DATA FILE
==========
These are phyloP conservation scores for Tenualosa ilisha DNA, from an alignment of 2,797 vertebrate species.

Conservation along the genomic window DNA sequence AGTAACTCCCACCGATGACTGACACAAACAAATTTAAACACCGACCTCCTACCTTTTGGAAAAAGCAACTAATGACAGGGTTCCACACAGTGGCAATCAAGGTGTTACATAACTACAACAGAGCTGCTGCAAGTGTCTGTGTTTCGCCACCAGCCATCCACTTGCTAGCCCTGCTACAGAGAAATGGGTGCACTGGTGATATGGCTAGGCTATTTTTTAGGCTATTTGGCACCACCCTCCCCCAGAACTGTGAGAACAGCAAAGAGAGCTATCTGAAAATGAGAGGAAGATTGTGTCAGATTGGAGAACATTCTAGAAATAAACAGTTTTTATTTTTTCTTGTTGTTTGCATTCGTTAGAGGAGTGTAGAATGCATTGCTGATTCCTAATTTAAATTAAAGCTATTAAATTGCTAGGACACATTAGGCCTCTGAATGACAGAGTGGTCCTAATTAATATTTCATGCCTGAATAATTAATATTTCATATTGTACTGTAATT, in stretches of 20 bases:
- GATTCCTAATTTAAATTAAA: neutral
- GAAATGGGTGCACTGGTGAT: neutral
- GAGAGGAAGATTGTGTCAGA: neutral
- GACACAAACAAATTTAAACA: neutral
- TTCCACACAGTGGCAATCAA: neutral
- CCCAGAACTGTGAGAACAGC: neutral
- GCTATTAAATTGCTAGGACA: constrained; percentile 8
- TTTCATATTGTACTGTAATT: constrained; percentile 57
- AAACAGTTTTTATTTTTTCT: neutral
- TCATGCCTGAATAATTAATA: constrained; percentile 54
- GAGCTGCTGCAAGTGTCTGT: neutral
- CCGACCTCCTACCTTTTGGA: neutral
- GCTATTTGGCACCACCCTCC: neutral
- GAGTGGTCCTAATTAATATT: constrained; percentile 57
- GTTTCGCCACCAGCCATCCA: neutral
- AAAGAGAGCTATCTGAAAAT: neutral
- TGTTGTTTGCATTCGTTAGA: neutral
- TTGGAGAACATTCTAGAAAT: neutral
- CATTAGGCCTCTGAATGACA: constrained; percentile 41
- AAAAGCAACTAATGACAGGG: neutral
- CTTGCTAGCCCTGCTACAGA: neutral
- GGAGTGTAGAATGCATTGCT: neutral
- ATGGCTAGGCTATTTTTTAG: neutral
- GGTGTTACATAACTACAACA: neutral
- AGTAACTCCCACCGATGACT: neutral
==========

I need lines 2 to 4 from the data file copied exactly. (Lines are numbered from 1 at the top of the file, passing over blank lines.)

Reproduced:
Conservation along the genomic window DNA sequence AGTAACTCCCACCGATGACTGACACAAACAAATTTAAACACCGACCTCCTACCTTTTGGAAAAAGCAACTAATGACAGGGTTCCACACAGTGGCAATCAAGGTGTTACATAACTACAACAGAGCTGCTGCAAGTGTCTGTGTTTCGCCACCAGCCATCCACTTGCTAGCCCTGCTACAGAGAAATGGGTGCACTGGTGATATGGCTAGGCTATTTTTTAGGCTATTTGGCACCACCCTCCCCCAGAACTGTGAGAACAGCAAAGAGAGCTATCTGAAAATGAGAGGAAGATTGTGTCAGATTGGAGAACATTCTAGAAATAAACAGTTTTTATTTTTTCTTGTTGTTTGCATTCGTTAGAGGAGTGTAGAATGCATTGCTGATTCCTAATTTAAATTAAAGCTATTAAATTGCTAGGACACATTAGGCCTCTGAATGACAGAGTGGTCCTAATTAATATTTCATGCCTGAATAATTAATATTTCATATTGTACTGTAATT, in stretches of 20 bases:
- GATTCCTAATTTAAATTAAA: neutral
- GAAATGGGTGCACTGGTGAT: neutral